Pod is the basic building block of Kubernetes, the smallest deployable unit in the Kubernetes that can be created and managed.

A pod is a group of one or more containers (such as Docker containers) with shared storage/network, and a specification for how to run the containers. It represents a single instance of an application in Kubernetes.

A pod’s contents are always co-located and co-scheduled, and run in a shared context.

Here is the configuration file for the Pod:

apiVersion: v1
kind: Pod
  name: nginx-demo
  - name: shared-data
    emptyDir: {}
  - name: nginx
    image: nginx
    - name: shared-data
      mountPath: /usr/share/nginx/html

Create the Pod:

$ kubectl create -f nginx-demo.yaml
pod "nginx-demo" created

Verify that the Container is running:


$ kubectl get pod nginx-demo
nginx-demo  1/1     Running   0          48s


Pod Lifecycle

Here are the possible values for STATUS:


The Pod has been accepted by the Kubernetes system, but one or more of the Container images has not been created. This includes time before being scheduled as well as time spent downloading images over the network, which could take a while.


The Pod has been bound to a node, and all of the Containers have been created. At least one Container is still running, or is in the process of starting or restarting.


All Containers in the Pod have terminated in success, and will not be restarted.


All Containers in the Pod have terminated, and at least one Container has terminated in failure. That is, the Container either exited with non-zero status or was terminated by the system.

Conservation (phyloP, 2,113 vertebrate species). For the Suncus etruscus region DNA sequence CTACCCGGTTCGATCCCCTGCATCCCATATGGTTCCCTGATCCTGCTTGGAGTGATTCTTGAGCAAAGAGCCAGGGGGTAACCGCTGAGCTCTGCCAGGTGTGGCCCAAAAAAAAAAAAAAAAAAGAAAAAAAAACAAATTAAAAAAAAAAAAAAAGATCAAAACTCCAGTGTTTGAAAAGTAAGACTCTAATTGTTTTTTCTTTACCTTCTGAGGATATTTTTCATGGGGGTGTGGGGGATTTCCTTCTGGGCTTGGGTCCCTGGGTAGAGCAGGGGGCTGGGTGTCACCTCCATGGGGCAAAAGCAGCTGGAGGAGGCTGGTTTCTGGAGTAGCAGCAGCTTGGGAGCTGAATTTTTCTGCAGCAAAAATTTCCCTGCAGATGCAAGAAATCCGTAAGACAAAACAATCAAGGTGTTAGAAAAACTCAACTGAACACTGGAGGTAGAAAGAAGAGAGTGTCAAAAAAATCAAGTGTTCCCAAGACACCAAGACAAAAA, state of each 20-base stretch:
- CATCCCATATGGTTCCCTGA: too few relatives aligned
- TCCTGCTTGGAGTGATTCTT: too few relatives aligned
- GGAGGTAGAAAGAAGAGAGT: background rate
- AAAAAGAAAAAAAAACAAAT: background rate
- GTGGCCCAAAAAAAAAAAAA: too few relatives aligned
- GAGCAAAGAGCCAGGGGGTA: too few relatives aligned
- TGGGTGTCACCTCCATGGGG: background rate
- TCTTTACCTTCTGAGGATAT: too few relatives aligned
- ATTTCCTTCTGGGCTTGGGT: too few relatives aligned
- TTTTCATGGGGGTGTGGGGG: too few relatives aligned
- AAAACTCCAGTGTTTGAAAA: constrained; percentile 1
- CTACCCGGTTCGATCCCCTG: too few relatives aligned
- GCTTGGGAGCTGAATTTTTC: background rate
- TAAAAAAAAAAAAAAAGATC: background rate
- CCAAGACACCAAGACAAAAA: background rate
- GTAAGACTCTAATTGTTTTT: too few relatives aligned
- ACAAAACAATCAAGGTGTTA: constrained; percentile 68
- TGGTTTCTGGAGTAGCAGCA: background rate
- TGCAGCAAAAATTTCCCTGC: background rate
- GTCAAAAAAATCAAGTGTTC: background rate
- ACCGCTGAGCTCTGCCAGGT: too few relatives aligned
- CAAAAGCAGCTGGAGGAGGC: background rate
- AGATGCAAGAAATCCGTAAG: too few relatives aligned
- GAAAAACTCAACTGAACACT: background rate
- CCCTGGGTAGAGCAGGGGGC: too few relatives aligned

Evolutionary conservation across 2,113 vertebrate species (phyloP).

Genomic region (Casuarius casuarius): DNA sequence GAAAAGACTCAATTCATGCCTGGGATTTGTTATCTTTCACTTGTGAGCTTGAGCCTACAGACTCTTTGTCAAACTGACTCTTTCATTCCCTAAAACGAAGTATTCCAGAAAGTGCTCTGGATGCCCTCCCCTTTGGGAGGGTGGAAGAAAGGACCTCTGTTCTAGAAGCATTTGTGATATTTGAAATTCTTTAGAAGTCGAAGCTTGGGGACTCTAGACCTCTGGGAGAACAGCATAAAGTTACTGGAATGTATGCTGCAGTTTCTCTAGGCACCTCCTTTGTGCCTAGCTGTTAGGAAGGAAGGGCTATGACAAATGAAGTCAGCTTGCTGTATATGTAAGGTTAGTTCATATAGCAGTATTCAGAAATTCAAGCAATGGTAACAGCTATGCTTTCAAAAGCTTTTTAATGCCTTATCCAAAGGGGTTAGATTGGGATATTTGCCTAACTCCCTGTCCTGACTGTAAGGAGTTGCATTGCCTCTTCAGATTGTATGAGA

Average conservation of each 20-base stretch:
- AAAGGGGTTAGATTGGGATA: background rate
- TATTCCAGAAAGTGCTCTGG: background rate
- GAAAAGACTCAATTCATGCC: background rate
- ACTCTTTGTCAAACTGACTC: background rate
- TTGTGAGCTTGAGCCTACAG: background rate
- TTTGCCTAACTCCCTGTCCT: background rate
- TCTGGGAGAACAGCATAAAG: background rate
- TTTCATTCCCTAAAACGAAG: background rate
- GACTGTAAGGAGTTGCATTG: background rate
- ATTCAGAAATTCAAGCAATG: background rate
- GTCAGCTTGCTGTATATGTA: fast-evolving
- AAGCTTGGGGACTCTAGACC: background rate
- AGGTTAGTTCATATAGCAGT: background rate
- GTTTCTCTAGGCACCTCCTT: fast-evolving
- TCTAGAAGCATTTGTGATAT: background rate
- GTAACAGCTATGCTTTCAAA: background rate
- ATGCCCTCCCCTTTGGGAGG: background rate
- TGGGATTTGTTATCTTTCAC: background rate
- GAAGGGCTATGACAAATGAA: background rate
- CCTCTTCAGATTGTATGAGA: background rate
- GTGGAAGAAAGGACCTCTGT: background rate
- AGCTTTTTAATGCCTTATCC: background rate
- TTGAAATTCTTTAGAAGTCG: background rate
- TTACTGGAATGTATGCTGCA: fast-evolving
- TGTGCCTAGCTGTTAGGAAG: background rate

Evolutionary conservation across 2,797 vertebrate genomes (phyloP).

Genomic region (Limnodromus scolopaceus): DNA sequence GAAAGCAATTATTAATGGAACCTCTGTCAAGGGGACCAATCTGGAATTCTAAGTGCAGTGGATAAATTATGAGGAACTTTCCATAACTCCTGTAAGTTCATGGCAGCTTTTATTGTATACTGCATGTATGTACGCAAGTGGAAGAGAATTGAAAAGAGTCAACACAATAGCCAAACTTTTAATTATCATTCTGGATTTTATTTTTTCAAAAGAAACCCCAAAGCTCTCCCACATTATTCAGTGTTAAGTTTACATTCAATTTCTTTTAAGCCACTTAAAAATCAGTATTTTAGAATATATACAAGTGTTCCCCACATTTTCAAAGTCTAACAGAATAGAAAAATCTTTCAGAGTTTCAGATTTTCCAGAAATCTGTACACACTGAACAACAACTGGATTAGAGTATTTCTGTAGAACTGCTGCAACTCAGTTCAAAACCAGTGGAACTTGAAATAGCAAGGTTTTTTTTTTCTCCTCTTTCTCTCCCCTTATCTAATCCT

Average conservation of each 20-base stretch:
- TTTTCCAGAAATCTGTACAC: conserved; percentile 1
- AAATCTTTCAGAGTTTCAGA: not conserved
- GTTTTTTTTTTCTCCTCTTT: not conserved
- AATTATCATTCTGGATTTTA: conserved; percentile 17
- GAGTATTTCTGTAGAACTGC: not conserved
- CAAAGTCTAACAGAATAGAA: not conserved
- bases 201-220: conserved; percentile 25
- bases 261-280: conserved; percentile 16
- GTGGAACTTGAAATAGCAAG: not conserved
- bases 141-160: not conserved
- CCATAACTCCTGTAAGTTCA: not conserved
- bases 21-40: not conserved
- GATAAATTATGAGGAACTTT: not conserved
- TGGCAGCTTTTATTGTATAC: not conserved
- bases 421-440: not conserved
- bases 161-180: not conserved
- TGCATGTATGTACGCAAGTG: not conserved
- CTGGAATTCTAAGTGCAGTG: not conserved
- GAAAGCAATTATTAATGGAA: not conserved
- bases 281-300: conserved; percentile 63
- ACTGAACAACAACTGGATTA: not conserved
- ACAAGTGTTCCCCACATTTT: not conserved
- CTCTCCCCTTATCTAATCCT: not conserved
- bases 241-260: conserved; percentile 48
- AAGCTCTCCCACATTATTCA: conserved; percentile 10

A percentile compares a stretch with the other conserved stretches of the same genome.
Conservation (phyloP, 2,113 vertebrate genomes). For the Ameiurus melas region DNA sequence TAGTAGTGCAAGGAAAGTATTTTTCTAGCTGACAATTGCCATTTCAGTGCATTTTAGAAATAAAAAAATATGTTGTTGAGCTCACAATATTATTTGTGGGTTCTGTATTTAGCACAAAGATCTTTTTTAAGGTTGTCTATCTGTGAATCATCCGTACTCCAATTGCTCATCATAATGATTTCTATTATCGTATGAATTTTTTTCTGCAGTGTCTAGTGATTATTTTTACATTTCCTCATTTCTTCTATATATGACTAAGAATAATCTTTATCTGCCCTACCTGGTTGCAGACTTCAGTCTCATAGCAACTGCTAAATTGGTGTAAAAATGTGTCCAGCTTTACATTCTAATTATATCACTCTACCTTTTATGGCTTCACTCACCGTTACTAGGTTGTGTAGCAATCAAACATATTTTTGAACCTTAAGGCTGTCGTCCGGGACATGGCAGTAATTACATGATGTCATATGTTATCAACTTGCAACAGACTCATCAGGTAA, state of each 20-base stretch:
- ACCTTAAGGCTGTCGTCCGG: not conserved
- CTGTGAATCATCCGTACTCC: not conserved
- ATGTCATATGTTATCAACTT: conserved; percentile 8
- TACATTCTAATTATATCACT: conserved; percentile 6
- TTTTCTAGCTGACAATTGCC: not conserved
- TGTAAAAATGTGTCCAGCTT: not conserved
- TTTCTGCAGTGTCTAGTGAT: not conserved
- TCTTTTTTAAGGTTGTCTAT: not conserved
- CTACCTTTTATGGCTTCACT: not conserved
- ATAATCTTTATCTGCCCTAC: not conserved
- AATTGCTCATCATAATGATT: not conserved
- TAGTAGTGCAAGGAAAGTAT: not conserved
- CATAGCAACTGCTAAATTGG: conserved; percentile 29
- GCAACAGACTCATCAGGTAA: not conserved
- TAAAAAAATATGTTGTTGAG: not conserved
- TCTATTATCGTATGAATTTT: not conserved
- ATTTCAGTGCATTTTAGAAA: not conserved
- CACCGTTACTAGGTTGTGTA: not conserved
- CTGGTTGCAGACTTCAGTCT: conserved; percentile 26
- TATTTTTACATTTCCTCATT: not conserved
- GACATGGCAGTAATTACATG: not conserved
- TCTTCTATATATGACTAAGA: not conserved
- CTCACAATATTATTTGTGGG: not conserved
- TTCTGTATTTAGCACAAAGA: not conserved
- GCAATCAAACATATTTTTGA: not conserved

For some reason the state of the Pod could not be obtained, typically due to an error in communicating with the host of the Pod.


The pod has run to completion as there’s nothing to keep it running eg. Completed Jobs.


This means that one of the containers in the pod has exited unexpectedly, and perhaps with a non-zero error code even after restarting due to restart policy.


Pods in a Kubernetes cluster can be used in two main ways:

One container per Pod

It is the most common Kubernetes use case; in this case, you can think of a Pod as a wrapper around a single container, and Kubernetes manages the Pods rather than the containers directly.

Multiple containers per Pod

Pods that run multiple containers that need to work together. A Pod might encapsulate an application composed of multiple co-located containers that are tightly coupled and need to share resources.

The Pod wraps these containers and storage resources together as a single manageable entity.


Pods and Controllers

A Controller can create and manage multiple Pods for you, handling replication and rollout and providing self-healing capabilities at cluster scope.

For example, if a Node fails, the Controller might automatically replace the Pod by scheduling an identical replacement on a different Node.

Some of Controllers that contain one or more pods:

  • Deployment
  • StatefulSet
  • DaemonSet